Stephen Manteca was driven by art all his life. Stephen was at one time a painter and gallery owner and collector in his varied career with side jobs that took him away from his first love of art. After we met we went to galleries and museums and openings. On one special occasion there was a reception for his friend Lawrence Ferlinghetti, the poet and painter, who was signing a new book at the latter’s studio. Stephen was a bon vivant on a budget with a wicked and original sense of humor living in a rent-controlled apartment in North Beach. It was a wonderful time. We enrolled in community college art classes - he in pottery and me in drawing and design. And then jewelry. I was very curious about it and wanted to learn how the fabrication process worked so I signed up for a class. He was so supportive and insightful in my endeavor.
He patchworked jobs together as best he could but was having more difficulty doing so and his speech started to slur. His gait was changing as well. It was apparent that he needed to go to a doctor about this, that something was not right. It was about that time that we were married. A month after we were married he was diagnosed with amyotrophic lateral sclerosis (Lou Gehrig’s Disease). He was given two to five years to live. No cure.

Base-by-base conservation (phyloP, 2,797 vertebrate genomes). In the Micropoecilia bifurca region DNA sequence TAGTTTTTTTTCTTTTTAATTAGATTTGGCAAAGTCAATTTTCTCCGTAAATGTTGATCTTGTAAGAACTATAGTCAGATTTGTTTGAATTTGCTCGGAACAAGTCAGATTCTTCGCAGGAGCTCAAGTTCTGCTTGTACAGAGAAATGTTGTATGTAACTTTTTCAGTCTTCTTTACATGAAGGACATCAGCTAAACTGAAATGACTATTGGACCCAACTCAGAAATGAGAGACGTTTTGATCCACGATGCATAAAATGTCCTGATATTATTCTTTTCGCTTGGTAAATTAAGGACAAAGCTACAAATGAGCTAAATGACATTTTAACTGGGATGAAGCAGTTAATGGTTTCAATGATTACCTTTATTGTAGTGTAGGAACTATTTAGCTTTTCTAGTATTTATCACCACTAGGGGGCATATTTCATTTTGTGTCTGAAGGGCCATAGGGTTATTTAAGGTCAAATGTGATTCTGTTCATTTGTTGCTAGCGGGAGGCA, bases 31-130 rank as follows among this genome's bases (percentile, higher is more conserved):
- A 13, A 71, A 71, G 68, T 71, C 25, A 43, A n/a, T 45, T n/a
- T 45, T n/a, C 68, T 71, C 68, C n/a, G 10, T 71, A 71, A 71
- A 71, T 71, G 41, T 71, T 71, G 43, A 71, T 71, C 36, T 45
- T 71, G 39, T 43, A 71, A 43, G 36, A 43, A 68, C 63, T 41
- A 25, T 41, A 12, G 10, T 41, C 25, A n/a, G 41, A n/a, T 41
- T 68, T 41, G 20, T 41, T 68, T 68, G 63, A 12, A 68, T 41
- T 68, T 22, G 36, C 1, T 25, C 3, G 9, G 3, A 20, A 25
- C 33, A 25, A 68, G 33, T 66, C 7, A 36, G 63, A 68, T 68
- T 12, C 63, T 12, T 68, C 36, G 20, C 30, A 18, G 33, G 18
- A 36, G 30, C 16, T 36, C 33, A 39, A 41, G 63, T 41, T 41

We collapsed into tears. But Stephen said we had to be strong so we were. We kept each other upright and brought him as much life as we could in the little time that remained. I can’t explain how we got through that but somehow we did. Friends and family rallied together to support both of us. There were angels who touched our lives and kept us going.
And then he died. This was a time in my life I don’t revisit often because it was so painful and I still cry. But in keeping with Stephen’s artful life and his wish to be remembered I wanted to create something that would honor him. Our dear friend and jewelry designer Marty Bobroskie showed me how to fashion a piece of jewelry from wax (via the lost wax casting process). From that experience I made a rather clunky yet sincere piece dedicated to Stephen called Kick ALS. In 2005 the price of silver was around $11 per troy ounce so I had a mold prepared and was able to have multiples made to use as fund-raisers at the ALS Walks in the San Francisco Bay Area. It was no Ice Bucket Challenge, but I managed to raise a few dollars.
Several years after Stephen died I was very lucky to meet a kind and perceptive man who was also encouraging and supportive of my artful endeavors. He is the happy endnote to my story and I just want to share that I married him.